Next dish is japche – Korean sweet potato noodles with various vegetables.

Finally….

It was a big day for me but seeing all the students smiling and enjoying their food they cooked make me forget how tired I was!

Thank you everyone for having a great time!  As my staff described the day, it wasn’t working, it was pure fun!

Check out the July schedule for regular classes and if you are interested in a team building or cooking party, drop me an email!

Balcony garden journal 3 – harvest time!

Balcony garden journal 3 – harvest time!

It’s been so hot recently, so when I woke up to the rain this morning I felt really happy for my vegetables.  The last few weeks have been so hot and humid here and it’s not really the right temperature to grow anything. Luckily I have harvested most of my baby vegetables before I went to Italy. Here are some pictures.

They were just so fresh and delicious. My favorites were the lettuce but my husband loved the radish as they reminded him of little red radish  he used to have when he was a child.

Here are pictures of Korean Zucchinis I planted before I left to Italy.

When I returned from my trip, the two zucchinis have grown so much. Some of the leaves were bigger than my hand.

It must be the heat and humidity. There are lots of flower buds but none of them are opening up! I might have to put them in an air-con room. 😉

While I was in Italy, I bought lots of tomato and zucchini seeds so this is my first attempt to grow the Italian zucchinis. These are for zucchini flowers more than the vegetables themselves. Have you tried fried zucchini flowers with stuffing? They are really hard to find in Singapore so I am going to be growing them myself. Wish me luck!

I am using  plastic containers that I recycle from the groceries. They are great for my seedlings. Once the third or fourth leaves are growing, I will transplant them to a bigger pot.

The next new members of the garden are different tomato seeds I bought from Tuscany. They are growing really well.

 

Florentine ribbed tomato seedlings – they are supposed to be big and ribbed around tomatoes. I have never tasted them before so I am really looking forward to it.

Italian Roma tomato seedlings– we bought some Roma tomatoes from a fruit shop when we were in Sienna and they were just heaven. I am hoping I can have some of those for myself. Very juicy and sweet!

At our friends wedding in Italy, they handed out sweet basil seeds and I am hoping to grow them and give a few plants back to our friends as a present. Basil seem to be the only plants that really don’t mind Singapore’s heat and humidiy. I have basil bushes all over my balcony garden. I used empty milk carton for the seedlings. Just wash the bottle and cut in half and there is your pot!

Lastly, I adopted a Korean chilli seedling when I visited a Korean farm in March and finally I have a chilli growing.This Korean chilli is known to be deadly so this one will be incredibly spicy.

I forgot to pick the chilli last week. Look how big it has grown over 5 days. The chilli was so heavy that it was leaning like the leaning tower of Pisa we saw in Italy.   I am going to use this chilli in Den jang jji ge (Korean miso soup -된장찌게) tonight.

I just received two photos from my mother-in-law in Australia showing off their veggie garden. As you can see, it looks luscious!  My in-laws are waiting for  the delivery of about 60 fruit  trees, camellias and gardenias as well as 40 + roses. I can’t wait to visit their farm soon.   🙂   Happy gardening!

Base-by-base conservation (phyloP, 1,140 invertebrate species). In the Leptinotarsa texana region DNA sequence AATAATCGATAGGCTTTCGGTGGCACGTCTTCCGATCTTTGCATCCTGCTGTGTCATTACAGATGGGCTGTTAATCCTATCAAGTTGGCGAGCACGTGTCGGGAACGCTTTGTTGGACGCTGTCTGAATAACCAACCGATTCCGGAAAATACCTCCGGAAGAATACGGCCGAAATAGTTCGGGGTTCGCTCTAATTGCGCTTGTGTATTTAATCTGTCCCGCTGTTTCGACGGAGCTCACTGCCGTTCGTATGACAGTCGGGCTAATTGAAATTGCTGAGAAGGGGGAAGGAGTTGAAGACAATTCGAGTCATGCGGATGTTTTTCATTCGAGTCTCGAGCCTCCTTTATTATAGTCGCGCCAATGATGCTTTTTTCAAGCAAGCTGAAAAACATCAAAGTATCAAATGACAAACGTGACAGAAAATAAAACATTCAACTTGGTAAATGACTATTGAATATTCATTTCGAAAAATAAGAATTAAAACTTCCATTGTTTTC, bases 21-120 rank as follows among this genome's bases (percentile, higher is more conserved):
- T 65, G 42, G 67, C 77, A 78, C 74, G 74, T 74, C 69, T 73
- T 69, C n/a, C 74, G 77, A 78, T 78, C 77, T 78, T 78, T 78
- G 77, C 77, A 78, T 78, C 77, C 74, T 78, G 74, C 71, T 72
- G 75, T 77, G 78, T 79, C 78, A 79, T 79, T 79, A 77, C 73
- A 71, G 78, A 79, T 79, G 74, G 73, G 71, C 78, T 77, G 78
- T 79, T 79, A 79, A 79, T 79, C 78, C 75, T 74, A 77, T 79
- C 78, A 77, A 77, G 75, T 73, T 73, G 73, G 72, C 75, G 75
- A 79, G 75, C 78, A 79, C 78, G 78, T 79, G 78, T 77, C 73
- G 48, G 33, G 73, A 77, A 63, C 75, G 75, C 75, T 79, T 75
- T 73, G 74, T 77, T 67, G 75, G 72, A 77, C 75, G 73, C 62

Korean cooking class – bibimbap

Korean cooking class – bibimbap

I really enjoy cooking and eating like all food bloggers but most of all  I really enjoy teaching cooking. Every time I see my students enjoying their creation at the end of the class, it makes me even happier.

Here is short clip of  my Korean cooking class at Korean Tourism Singapore yesterday teaching bibimbap (비빔밥). Enjoy!

 

 

 

Jjim dak – Korean braised chicken

Jjim dak – Korean braised chicken

When one of my students asked me if I can teach  Jjim dak (찜닭), I had a sudden craving for the dish. I quickly called around my family to find a recipe. Jjim dak became very popular in Korea to a point where you can almost find a Jjim dak restaurant on every corner and each one insisted that they were the original. Apparently this dish originated from a city called Andong, Korea and was made with very spicy Korean green chillis. I always wondered why it was called Jjim dak as it translates to steamed chicken but it is actually braised in soy sauce.

How to make Jjim dak (serves 3-4 people)

  • Ingredients: 10 chicken drumsticks & 10 wings, 1 potato, 1/2 carrot, 1 onion, 6 dates soaked in water, 10 dried chillies, 1 birds eye chilli, 1 leek, 1 handful of dangmyun (sweet potato noodle), 5 cups of water
  • Sauce: 8 tbsp Korean soy sauce, 1 tbs oyster sauce, 2 tbsp brown sugar, 2 tbsp chopped garlic, 1/2 tbsp freshly grated ginger, 1/2 tbsp sesame oil, 3 tbsp soju (Korean rice wine), 1/4 sesame seeds, some salt & pepper

  • Soak the dang myun in hot water to soften

  • Marinate the chicken in 2 tbsp of soju, some salt and pepper for 30 minutes

 

  • Add the marinated chicken, 5 cups of water, dried chillies and red dates in a pot and boil on a high heat for about 15 minutes. This is to cook the chicken. Mix all the sauce ingredients listed above and add to the chicken while it’s boiling

 

  • Add all the vegetables except the leek in to the pot and boil for another 20 minutes or until the potatoes are cooked.

  • As a final step, add the dang myun, leeks, and sesame seeds. My original recipe required only dried chillies but they were not spicy enough so I added the bird eye chilli to give that extra spiciness.

  • Unfortunately, my camera was playing up and I lost most of the photos I took when I was plating the dish. I managed to save a few only…   🙁

  • It was so spicy that I drank about a jug water with the chicken but my husband and I still managed to eat most of it. Instead of calling this dish Jjim dak, I think they should call it firey chicken.

 

 

Try the recipe and let me me know how you like this dish. Enjoy! 🙂